India is divided into states, and laws differ according to which one you’re in. It’s important to understand what the local regulation surrounding things like alcohol are to avoid breaking rules. Drugs are illegal everywhere and their use can come with serious penalties.
Exercise caution and avoid travelling alone, especially in unfamiliar areas and at night. And be mindful that some individuals – such as lone travellers or women – may be a particular target. This applies throughout India; even in tourist hotspots such as Goa.
Alongside the vigilance you should exercise against crime and scams everywhere, there are a few types of crime that are more prevalent in India. In particular, the FCDO advises avoiding solo travel in taxis, rickshaws and on public transport, as this can give opportunities to pickpockets and other thieves who may snatch bags or valuables.
Your most important belongings, such as your passport, cards and transport documentation, should be backed up online before you leave and you should take a photocopy with you as well as the originals in case you are a victim of theft. The originals should be carried on your person, preferably underneath clothes and not in pockets. Remember that you will have to have a police report in order to make a travel insurance claim in the event of loss or theft.
For excursions into new areas, it is safer to travel as part of an organised group. Failing that, it is often both safer and more rewarding to try and find other tourists you can join who are travelling the same way.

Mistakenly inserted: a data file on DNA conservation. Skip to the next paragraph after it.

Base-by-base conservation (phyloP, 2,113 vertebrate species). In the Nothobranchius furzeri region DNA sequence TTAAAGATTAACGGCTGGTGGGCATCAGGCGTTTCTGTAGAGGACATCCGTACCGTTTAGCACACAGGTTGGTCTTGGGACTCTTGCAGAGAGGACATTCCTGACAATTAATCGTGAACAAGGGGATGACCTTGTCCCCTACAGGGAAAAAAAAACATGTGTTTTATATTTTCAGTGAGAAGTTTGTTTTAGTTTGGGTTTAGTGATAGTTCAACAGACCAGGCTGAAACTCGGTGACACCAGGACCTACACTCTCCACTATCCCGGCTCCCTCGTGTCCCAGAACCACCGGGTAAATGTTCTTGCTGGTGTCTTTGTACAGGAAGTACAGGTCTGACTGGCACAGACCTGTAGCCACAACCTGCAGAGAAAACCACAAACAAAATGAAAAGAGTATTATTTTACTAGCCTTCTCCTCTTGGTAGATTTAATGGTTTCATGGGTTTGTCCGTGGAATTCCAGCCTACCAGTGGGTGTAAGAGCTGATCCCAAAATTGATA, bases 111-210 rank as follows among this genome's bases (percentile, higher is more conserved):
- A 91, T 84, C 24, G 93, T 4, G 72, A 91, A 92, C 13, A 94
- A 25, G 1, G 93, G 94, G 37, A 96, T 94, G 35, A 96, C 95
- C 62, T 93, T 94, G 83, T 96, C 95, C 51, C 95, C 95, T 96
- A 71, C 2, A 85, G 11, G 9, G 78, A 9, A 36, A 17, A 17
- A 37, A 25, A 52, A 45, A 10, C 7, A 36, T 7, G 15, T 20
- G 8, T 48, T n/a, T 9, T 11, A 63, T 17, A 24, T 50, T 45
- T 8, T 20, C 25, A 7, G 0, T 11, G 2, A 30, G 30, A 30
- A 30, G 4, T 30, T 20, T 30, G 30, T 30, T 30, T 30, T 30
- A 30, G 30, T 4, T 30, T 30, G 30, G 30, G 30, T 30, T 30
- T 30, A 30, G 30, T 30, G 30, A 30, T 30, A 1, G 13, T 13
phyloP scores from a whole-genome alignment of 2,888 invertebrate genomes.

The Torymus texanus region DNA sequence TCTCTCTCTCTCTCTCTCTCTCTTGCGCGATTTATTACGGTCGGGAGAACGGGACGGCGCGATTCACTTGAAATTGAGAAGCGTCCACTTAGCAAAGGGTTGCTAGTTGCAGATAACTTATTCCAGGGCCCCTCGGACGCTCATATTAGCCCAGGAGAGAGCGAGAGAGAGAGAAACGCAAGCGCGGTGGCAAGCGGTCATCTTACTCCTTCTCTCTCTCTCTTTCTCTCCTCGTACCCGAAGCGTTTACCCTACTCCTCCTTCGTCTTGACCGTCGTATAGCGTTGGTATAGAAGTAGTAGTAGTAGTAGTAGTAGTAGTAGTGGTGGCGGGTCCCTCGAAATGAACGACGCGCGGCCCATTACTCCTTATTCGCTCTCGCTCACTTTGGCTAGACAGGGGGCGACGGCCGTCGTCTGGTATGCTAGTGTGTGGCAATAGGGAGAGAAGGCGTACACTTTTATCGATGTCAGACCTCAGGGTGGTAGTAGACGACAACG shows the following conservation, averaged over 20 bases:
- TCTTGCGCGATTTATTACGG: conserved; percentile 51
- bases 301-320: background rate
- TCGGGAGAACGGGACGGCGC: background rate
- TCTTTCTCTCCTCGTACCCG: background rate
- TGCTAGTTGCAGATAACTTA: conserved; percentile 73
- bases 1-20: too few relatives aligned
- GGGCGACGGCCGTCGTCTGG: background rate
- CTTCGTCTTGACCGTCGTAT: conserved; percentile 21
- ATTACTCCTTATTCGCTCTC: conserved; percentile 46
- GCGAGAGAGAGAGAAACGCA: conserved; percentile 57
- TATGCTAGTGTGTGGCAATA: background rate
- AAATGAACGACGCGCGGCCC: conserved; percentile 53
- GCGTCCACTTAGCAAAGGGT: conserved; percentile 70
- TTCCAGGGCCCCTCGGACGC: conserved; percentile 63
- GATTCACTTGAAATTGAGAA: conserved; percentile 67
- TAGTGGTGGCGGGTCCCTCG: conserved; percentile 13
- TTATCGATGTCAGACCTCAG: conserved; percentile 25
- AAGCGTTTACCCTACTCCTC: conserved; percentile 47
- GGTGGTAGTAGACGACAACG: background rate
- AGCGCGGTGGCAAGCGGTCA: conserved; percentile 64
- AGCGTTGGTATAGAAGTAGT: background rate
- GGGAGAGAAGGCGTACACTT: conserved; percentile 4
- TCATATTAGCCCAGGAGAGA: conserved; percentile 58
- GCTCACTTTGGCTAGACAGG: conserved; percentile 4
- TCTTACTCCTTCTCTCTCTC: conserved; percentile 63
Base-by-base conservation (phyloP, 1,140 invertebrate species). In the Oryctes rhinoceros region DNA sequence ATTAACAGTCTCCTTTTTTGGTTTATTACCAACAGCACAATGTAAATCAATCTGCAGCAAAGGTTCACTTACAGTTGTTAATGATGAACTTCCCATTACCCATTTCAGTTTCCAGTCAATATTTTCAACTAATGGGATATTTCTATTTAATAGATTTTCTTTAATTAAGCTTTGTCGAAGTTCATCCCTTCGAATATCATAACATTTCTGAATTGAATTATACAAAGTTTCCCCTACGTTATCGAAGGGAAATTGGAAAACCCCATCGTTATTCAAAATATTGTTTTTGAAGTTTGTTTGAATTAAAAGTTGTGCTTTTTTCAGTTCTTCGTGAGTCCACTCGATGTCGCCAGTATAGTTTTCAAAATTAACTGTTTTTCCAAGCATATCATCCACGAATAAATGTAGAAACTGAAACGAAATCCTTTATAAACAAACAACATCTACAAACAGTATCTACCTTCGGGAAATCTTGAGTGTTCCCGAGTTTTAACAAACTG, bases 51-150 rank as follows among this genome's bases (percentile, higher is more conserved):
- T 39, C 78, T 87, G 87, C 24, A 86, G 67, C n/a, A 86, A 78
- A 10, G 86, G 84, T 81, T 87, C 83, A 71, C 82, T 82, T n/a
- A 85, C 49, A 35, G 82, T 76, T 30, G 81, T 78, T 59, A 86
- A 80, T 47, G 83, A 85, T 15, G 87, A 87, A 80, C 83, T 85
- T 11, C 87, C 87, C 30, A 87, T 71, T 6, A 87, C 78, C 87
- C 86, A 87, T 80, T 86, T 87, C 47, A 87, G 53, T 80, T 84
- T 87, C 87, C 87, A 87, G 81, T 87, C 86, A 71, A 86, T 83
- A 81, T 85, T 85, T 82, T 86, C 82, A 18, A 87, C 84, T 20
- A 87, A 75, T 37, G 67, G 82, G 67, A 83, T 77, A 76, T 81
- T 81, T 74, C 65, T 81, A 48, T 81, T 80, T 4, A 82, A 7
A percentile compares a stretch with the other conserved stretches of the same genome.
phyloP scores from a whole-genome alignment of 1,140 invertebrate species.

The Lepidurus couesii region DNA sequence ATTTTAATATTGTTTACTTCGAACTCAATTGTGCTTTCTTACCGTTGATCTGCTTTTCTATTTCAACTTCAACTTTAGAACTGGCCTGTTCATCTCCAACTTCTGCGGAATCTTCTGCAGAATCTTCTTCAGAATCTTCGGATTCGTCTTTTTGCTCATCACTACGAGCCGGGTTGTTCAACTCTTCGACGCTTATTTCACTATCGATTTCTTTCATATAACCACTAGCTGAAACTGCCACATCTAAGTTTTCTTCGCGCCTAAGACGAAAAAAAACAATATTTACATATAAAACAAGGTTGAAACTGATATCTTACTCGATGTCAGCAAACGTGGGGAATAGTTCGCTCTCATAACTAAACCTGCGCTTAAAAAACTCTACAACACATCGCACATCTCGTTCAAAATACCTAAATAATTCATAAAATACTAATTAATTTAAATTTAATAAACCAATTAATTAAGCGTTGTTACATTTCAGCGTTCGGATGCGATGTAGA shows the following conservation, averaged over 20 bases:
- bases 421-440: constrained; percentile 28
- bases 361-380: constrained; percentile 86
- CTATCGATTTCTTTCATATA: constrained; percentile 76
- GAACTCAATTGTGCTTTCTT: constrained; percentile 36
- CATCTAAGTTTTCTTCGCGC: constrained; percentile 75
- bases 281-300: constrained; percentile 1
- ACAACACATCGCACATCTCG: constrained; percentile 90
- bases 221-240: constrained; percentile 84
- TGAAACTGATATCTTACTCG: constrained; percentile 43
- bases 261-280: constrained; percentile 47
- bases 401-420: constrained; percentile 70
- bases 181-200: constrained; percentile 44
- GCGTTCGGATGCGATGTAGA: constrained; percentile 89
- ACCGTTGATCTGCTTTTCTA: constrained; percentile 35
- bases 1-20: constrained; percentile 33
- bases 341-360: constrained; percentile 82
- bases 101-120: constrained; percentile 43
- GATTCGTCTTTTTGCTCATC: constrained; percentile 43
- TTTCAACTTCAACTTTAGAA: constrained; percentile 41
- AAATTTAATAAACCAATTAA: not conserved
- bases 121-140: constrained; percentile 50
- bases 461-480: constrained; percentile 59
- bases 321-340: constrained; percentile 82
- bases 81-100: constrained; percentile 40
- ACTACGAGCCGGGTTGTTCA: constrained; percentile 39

It’s generally considered unsafe to bathe in rivers and lakes, as the water might contain bacteria and parasites and can cause infection if ingested, inhaled or exposed to broken or damaged skin.
If you plan on doing any adventure activities, make sure you are doing it with a licensed provider and that you are covered for it by your holiday insurance policy. You may not be covered for activities that seem commonplace, or there may be exclusions placed on the activity in order for you to be covered (for instance wearing a helmet when cycling). Take a copy of your policy document with you to double check.
With over 20 languages spoken and a handful of major religions including Hinduism, Buddhism, Jainism, Sikhism and Christianity practised, India is a country of diversity. There are 29 states and 7 union territories in India, and each may have its own laws. It’s important to be aware of what the local laws are for the states or areas you’re visiting. It's both respectful and rewarding to learn about the cultural expectations of the areas you're visiting and act appropriately.